"Kathryn Hunter is one of my favorite living actors, but she is white and British and spends the entirety of 'The Emperor' playing eleven different Ethiopians. This happens without any apparent self-reflection and is profoundly disheartening...Shame on everyone involved who watched and said nothing." Full Review
for a previous production “Hunter spellbinds in a very Shakespearean downfall drama...The triumph is shared by everybody involved, lighting and soundscape designers included...Zeleke features as four representatives of the younger generation, but his equally important role is as a musical Greek chorus...He’s as much a true artist as Hunter...Teevan’s perfect adaptation mirrors the three parts of Kapuściński’s study, and this production has all the musical ebb and flow of a great one-hour symphony.” Full Review
for a previous production “Hunter is one of the best. In ‘The Emperor’ she stands on a virtually bare stage and in swift, almost seamless motion, brings a whole world to life...This is a tour de force of theatrical story-telling. With the simplest of props...It is Hunter we rely on, alone save for the musician Zeleke, providing music, a sung commentary and – briefly – incarnating the lost, rebellious son...It is a richly absorbing hour.” Full Review
for a previous production “Teevan has created an extraordinary showcase for the chameleon like Kathryn Hunter...Hunter embodies a dozen of Selassie’s loyal flunkeys, magically switching between them...Her consummate skill is matched by that of krar-strumming musician Zeleke...Meierjohann wisely keeps the staging relatively stark and simple, drawing us into the spellbinding storytelling. A fascinating behind-the-scenes glimpse of absolute power, and a human take on a resonant history lesson.” Full Review
for a previous production "That Hunter provides a masterwork of physical performance will come as no surprise to anyone who has seen her in 'Kafka’s Monkey' or her other semi-legendary achievements. She is made of pure protean stage material, seemingly dissolving and reforming into the different characters...The text itself is wonderfully sparse and direct...The direction of the piece does wonders with the incredibly spare material on which to build." Full Review
for a previous production “Hunter is a strutting minister one minute and the emperor’s pillow-bearer the next in this shrewd and resonant account of Haile Selassie’s fall from grace...A showcase for the actor’s undoubted virtuosity...The problem is that we focus more on the actor’s skill than on the madness of power...Even if this version starts as something of a variety turn by the astonishing shapeshifting Hunter, it gradually expands into a resonant and troubling metaphor for the great melancholy of power." Full Review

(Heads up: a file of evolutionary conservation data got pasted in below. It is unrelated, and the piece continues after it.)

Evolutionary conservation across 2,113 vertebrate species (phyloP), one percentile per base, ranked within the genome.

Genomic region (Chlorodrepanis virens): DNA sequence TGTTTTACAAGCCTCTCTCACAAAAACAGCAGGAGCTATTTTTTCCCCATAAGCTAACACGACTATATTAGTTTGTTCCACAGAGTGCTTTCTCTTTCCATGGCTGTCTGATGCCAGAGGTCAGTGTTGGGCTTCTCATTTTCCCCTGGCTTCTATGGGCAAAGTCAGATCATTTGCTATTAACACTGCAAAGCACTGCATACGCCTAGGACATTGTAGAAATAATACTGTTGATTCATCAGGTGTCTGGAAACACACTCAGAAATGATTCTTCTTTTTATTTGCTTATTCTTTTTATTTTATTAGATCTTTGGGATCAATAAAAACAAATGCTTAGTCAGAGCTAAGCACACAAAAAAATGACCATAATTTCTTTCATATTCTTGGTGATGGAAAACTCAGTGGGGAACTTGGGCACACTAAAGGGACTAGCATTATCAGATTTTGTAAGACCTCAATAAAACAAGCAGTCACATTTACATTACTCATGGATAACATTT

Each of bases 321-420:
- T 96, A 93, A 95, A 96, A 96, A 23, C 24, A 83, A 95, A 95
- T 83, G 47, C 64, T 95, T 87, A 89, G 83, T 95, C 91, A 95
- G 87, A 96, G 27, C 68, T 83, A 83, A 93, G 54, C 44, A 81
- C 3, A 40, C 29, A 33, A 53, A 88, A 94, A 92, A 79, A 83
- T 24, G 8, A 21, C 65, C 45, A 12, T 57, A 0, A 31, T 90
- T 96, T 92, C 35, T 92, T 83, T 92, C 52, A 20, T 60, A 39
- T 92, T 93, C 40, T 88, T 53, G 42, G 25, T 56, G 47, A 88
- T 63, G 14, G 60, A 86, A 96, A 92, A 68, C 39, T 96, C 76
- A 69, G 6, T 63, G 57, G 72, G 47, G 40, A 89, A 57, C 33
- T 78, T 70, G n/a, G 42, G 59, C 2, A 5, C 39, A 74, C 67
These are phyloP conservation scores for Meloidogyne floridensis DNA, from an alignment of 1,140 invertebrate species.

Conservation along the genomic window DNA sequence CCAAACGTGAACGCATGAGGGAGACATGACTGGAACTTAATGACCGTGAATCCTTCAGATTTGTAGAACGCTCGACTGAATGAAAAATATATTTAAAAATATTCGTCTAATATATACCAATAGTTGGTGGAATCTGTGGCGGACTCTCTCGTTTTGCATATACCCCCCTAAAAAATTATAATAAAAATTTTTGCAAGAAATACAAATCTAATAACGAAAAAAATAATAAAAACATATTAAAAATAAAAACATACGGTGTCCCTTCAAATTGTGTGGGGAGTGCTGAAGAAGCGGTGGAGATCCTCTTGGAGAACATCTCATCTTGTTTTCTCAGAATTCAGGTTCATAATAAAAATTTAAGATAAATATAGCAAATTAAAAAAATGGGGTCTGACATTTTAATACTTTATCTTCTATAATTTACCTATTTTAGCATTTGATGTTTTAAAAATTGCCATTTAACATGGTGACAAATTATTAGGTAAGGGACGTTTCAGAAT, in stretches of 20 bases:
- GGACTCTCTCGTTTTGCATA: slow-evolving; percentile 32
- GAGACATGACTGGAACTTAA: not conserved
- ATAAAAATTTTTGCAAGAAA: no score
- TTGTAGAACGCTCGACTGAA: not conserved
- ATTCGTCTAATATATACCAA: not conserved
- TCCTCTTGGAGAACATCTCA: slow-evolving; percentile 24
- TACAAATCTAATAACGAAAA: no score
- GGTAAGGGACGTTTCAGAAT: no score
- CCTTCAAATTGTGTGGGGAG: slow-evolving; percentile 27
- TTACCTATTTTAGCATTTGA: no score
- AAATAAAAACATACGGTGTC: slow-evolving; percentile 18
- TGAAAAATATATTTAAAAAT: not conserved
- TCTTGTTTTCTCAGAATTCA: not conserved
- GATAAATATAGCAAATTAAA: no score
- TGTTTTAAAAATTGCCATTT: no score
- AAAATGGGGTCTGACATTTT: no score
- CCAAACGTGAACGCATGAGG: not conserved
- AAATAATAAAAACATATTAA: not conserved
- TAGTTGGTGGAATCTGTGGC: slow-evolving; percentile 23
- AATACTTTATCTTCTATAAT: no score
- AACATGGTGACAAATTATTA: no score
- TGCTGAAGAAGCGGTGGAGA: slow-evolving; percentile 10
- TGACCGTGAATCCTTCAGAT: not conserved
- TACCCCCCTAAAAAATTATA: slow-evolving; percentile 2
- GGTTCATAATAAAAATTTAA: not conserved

for a previous production “The tone is tenderly comic but always earnest: most of the subjects are old eccentrics with extraneous jobs...With the humour coming more from the absurdity of their jobs...Enhanced by the intimacy of Meierjohann’s production, which comes from both the fact it’s mostly just one woman...but also because...she breaks off to involve Zeleke...His inclusion feels generous and his music haunting...‘The Emperor’ is a study in love; a strange, perhaps misplaced love, but love all the same.” Full Review
for a previous production "At first this looks set to be an amusing, detailed parade of oddballs and an exhibition of Hunter’s talents...Meierjohann’s intimate production accentuates Hunter’s mesmeric presence...It is at its best when it also involves Zeleke...The result is an intriguing vision of Selassie’s complexities — not a definitive account, but a suggestive take on his shortcomings and the devotion that he inspired.” Full Review
for a previous production “Teevan has written a version in which an entire country is conjured up by only two performers...This could easily have become a tedious tour de force. Hunter helps to prevent that with her particular mixture of gravity and irony...The tremendous musician Zeleke is on stage throughout, sometimes singing, sometimes sending out ripples of notes like a wind...It looks levelly at the allure of a man who introduced electricity to Ethiopia.” Full Review
for a previous production “Hunter performs a complex, sensuous look at Ethiopia’s last emperor, Haile Selassie...Each character is completely distinct...Hunter embraces the tools her physicality gives her...Kapuscinski’s book has been criticised for the way it caricatures the Ethiopians...In anyone else’s hands, the politics of a white woman playing these black people could be deeply uncomfortable. But Hunter’s sensitive performance carefully negotiates its territory.” Full Review
for a previous production "Even if you didn’t know and adore her from her remarkable body of work, often gender-swapping, often shape-shifting, you’d be by turns captivated, amused and impressed by what she does here...The neat trick of the piece, directed by Walter Meierjohann, is to create a constant sense of the mercurial and the magical...You can’t keep your eyes off her...What’s needed is a fully rounded theatrical portrait of the man and the myth." Full Review